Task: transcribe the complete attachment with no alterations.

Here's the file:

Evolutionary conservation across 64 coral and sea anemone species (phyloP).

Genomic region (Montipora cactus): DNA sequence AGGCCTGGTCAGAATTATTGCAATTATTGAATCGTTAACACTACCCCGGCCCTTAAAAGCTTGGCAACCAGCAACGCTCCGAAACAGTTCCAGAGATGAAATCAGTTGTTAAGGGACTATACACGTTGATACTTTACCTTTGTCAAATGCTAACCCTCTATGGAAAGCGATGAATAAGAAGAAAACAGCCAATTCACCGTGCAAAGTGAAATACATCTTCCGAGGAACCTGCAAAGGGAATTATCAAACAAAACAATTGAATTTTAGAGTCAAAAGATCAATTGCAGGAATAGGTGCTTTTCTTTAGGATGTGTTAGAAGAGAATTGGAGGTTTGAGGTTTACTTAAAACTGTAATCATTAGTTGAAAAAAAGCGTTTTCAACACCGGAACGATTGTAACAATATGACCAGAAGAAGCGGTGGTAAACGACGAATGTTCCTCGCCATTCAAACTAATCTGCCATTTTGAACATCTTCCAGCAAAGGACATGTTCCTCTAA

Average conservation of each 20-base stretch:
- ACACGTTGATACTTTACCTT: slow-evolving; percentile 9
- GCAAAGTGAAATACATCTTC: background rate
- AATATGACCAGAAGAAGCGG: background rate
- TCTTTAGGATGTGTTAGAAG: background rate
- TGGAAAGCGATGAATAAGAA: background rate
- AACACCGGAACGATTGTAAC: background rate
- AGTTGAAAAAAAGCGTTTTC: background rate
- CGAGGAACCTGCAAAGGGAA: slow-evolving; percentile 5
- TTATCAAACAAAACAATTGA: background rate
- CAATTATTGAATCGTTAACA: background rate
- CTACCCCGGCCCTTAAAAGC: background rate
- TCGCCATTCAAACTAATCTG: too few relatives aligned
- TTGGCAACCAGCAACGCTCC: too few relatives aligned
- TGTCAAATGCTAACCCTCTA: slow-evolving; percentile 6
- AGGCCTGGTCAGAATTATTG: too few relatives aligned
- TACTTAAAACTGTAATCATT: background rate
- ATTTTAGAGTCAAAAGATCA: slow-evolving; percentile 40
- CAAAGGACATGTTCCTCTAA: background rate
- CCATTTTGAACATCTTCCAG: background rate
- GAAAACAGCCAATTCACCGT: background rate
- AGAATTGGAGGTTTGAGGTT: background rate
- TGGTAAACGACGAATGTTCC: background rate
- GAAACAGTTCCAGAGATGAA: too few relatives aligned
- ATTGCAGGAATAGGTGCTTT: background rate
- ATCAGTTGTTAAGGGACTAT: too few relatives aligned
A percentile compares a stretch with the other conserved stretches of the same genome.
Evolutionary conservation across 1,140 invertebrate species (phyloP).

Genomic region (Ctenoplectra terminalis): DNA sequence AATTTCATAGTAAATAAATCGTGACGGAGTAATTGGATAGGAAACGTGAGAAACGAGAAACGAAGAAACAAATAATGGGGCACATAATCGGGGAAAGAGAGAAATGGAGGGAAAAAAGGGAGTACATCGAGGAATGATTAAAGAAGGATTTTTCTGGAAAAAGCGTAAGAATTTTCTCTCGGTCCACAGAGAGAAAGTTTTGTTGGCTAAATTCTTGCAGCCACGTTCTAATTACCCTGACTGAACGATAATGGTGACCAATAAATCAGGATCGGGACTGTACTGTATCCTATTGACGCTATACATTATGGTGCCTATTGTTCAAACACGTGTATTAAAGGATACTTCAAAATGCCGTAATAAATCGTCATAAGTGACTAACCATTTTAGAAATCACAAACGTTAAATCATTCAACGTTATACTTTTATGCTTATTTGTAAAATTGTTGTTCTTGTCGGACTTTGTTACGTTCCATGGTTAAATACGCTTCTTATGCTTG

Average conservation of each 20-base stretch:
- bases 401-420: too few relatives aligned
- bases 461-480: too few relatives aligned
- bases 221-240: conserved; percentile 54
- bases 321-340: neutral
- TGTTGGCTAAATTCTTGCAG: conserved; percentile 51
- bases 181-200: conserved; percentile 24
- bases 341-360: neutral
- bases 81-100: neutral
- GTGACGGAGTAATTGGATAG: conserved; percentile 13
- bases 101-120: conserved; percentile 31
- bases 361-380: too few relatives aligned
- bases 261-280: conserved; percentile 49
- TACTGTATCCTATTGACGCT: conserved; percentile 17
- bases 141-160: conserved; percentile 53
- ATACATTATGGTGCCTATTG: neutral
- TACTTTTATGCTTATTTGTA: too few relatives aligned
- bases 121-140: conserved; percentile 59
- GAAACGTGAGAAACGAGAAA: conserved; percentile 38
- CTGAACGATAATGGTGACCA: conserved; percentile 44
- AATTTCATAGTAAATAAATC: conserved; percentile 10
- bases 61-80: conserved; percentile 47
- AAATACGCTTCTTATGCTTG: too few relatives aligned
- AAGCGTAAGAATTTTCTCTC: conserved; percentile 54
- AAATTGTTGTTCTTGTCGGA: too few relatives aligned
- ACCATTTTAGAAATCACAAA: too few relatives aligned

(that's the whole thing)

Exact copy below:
Evolutionary conservation across 64 coral and sea anemone species (phyloP).

Genomic region (Montipora cactus): DNA sequence AGGCCTGGTCAGAATTATTGCAATTATTGAATCGTTAACACTACCCCGGCCCTTAAAAGCTTGGCAACCAGCAACGCTCCGAAACAGTTCCAGAGATGAAATCAGTTGTTAAGGGACTATACACGTTGATACTTTACCTTTGTCAAATGCTAACCCTCTATGGAAAGCGATGAATAAGAAGAAAACAGCCAATTCACCGTGCAAAGTGAAATACATCTTCCGAGGAACCTGCAAAGGGAATTATCAAACAAAACAATTGAATTTTAGAGTCAAAAGATCAATTGCAGGAATAGGTGCTTTTCTTTAGGATGTGTTAGAAGAGAATTGGAGGTTTGAGGTTTACTTAAAACTGTAATCATTAGTTGAAAAAAAGCGTTTTCAACACCGGAACGATTGTAACAATATGACCAGAAGAAGCGGTGGTAAACGACGAATGTTCCTCGCCATTCAAACTAATCTGCCATTTTGAACATCTTCCAGCAAAGGACATGTTCCTCTAA

Average conservation of each 20-base stretch:
- ACACGTTGATACTTTACCTT: slow-evolving; percentile 9
- GCAAAGTGAAATACATCTTC: background rate
- AATATGACCAGAAGAAGCGG: background rate
- TCTTTAGGATGTGTTAGAAG: background rate
- TGGAAAGCGATGAATAAGAA: background rate
- AACACCGGAACGATTGTAAC: background rate
- AGTTGAAAAAAAGCGTTTTC: background rate
- CGAGGAACCTGCAAAGGGAA: slow-evolving; percentile 5
- TTATCAAACAAAACAATTGA: background rate
- CAATTATTGAATCGTTAACA: background rate
- CTACCCCGGCCCTTAAAAGC: background rate
- TCGCCATTCAAACTAATCTG: too few relatives aligned
- TTGGCAACCAGCAACGCTCC: too few relatives aligned
- TGTCAAATGCTAACCCTCTA: slow-evolving; percentile 6
- AGGCCTGGTCAGAATTATTG: too few relatives aligned
- TACTTAAAACTGTAATCATT: background rate
- ATTTTAGAGTCAAAAGATCA: slow-evolving; percentile 40
- CAAAGGACATGTTCCTCTAA: background rate
- CCATTTTGAACATCTTCCAG: background rate
- GAAAACAGCCAATTCACCGT: background rate
- AGAATTGGAGGTTTGAGGTT: background rate
- TGGTAAACGACGAATGTTCC: background rate
- GAAACAGTTCCAGAGATGAA: too few relatives aligned
- ATTGCAGGAATAGGTGCTTT: background rate
- ATCAGTTGTTAAGGGACTAT: too few relatives aligned
A percentile compares a stretch with the other conserved stretches of the same genome.
Evolutionary conservation across 1,140 invertebrate species (phyloP).

Genomic region (Ctenoplectra terminalis): DNA sequence AATTTCATAGTAAATAAATCGTGACGGAGTAATTGGATAGGAAACGTGAGAAACGAGAAACGAAGAAACAAATAATGGGGCACATAATCGGGGAAAGAGAGAAATGGAGGGAAAAAAGGGAGTACATCGAGGAATGATTAAAGAAGGATTTTTCTGGAAAAAGCGTAAGAATTTTCTCTCGGTCCACAGAGAGAAAGTTTTGTTGGCTAAATTCTTGCAGCCACGTTCTAATTACCCTGACTGAACGATAATGGTGACCAATAAATCAGGATCGGGACTGTACTGTATCCTATTGACGCTATACATTATGGTGCCTATTGTTCAAACACGTGTATTAAAGGATACTTCAAAATGCCGTAATAAATCGTCATAAGTGACTAACCATTTTAGAAATCACAAACGTTAAATCATTCAACGTTATACTTTTATGCTTATTTGTAAAATTGTTGTTCTTGTCGGACTTTGTTACGTTCCATGGTTAAATACGCTTCTTATGCTTG

Average conservation of each 20-base stretch:
- bases 401-420: too few relatives aligned
- bases 461-480: too few relatives aligned
- bases 221-240: conserved; percentile 54
- bases 321-340: neutral
- TGTTGGCTAAATTCTTGCAG: conserved; percentile 51
- bases 181-200: conserved; percentile 24
- bases 341-360: neutral
- bases 81-100: neutral
- GTGACGGAGTAATTGGATAG: conserved; percentile 13
- bases 101-120: conserved; percentile 31
- bases 361-380: too few relatives aligned
- bases 261-280: conserved; percentile 49
- TACTGTATCCTATTGACGCT: conserved; percentile 17
- bases 141-160: conserved; percentile 53
- ATACATTATGGTGCCTATTG: neutral
- TACTTTTATGCTTATTTGTA: too few relatives aligned
- bases 121-140: conserved; percentile 59
- GAAACGTGAGAAACGAGAAA: conserved; percentile 38
- CTGAACGATAATGGTGACCA: conserved; percentile 44
- AATTTCATAGTAAATAAATC: conserved; percentile 10
- bases 61-80: conserved; percentile 47
- AAATACGCTTCTTATGCTTG: too few relatives aligned
- AAGCGTAAGAATTTTCTCTC: conserved; percentile 54
- AAATTGTTGTTCTTGTCGGA: too few relatives aligned
- ACCATTTTAGAAATCACAAA: too few relatives aligned